Whilst this fifth and final instalment to Jason Aaron’s “Blood In The Aether” is far from the “jaw-dropping conclusion” which “Marvel Worldwide” boasted prior to its publication in January 2017, it’s 41,426 readers probably still enjoyed Issue Sixteen of “Doctor Strange” due to its first meeting flashback between the Ancient One’s prodigy and “the dread Dormammu” on Mount Everest, as well as Stephen’s impressive, albeit considerably contrived, ability to harness “all the magic that’s been slowly flowering since the Empirikul wiped the Earth clean” in order to defeat the Master of the Mindless Ones.
True, this twenty-page periodical does fill the intervening pages with a bizarre battle sequence between the two ‘all-powerful’ mystic energy manipulators which sees the former “preeminent surgeon” resorting to the ludicrous futility of stabbing the tower block-tall Eater of Souls “in the finger with an enchanted dagger.” Yet even so “pathetic” a drawn-out altercation as this still provides plenty of suspense, as Wong unwisely pleads for Mister Misery to save his increasingly battered master, Baron Mordo discovers he’s simply been used as “bait” by the Great Enigma, and the Orb forewarns Zelma Stanton of the dangers to come should the “Mistress of the Mystic Arts” continue to aid the titular character in his adventures; “I’m always watching the naughty ones. But if I were you, I might think twice about helping.”
Ultimately however, all these scintillating shenanigans boil down to the Sorcerer Supreme recollecting how he exorcised “Dormie” the first time round without the need of supernatural weapons, and resultantly he taps into “all the magic of the city” in order to command “the Lord of the Realm of Darkness” to “begone!” This satisfying supposition, which ends with both Dormammu facing Shuma-Gorath’s wrath for betraying the many-angled one to the Empirikul, and Karl getting towed away into the sky courtesy of a magic rope attached to a ghost plane, certainly rather aptly culminates the comic’s account. But just why Doctor Strange hasn’t similarly utilised “all the magic we’ve got left” before during so deadly a story-arc as the one the Alabama-born author has penned, arguably grates upon its narrative’s logic…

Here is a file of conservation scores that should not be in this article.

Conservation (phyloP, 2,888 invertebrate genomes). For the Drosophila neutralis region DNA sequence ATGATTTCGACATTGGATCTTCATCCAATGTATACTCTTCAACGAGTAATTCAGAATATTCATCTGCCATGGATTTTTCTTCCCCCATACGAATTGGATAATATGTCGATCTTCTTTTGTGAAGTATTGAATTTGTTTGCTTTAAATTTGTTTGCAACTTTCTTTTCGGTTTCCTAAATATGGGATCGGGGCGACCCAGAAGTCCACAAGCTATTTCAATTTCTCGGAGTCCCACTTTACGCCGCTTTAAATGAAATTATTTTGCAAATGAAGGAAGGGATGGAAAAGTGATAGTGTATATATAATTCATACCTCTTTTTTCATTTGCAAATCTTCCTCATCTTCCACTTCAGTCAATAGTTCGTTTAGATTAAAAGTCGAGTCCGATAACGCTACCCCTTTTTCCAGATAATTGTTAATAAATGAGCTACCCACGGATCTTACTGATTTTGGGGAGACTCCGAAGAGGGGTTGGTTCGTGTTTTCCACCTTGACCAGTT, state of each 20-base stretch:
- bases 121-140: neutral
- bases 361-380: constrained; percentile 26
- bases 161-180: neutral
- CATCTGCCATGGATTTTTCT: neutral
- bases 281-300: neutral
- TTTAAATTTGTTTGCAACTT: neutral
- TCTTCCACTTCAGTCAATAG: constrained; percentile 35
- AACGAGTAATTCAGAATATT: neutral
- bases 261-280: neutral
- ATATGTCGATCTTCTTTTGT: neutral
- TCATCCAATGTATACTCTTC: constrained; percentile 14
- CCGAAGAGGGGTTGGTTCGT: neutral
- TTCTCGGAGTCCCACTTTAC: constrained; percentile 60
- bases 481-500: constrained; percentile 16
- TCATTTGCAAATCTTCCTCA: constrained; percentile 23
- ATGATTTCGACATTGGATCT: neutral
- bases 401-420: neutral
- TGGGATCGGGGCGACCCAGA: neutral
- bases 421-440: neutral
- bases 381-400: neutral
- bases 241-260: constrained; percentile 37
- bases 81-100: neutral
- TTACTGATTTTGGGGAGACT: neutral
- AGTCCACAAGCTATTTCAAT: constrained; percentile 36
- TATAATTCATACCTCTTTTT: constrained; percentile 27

Perturbingly, “The Dread” is equally as inconsistent in its artwork as in its perverse plot-points. The consistent chopping and changing between series regular Chris Bachalo and Cory Smith throughout the magazine infuriatingly suggests that some of the sequences depicted were perhaps an afterthought in the Inkpot Award-winner’s mind. Whilst editor Nick Lowe’s use of no less than five inkers and three colorists disappointingly doesn’t help provide this tome with any sort of harmonious appearance either.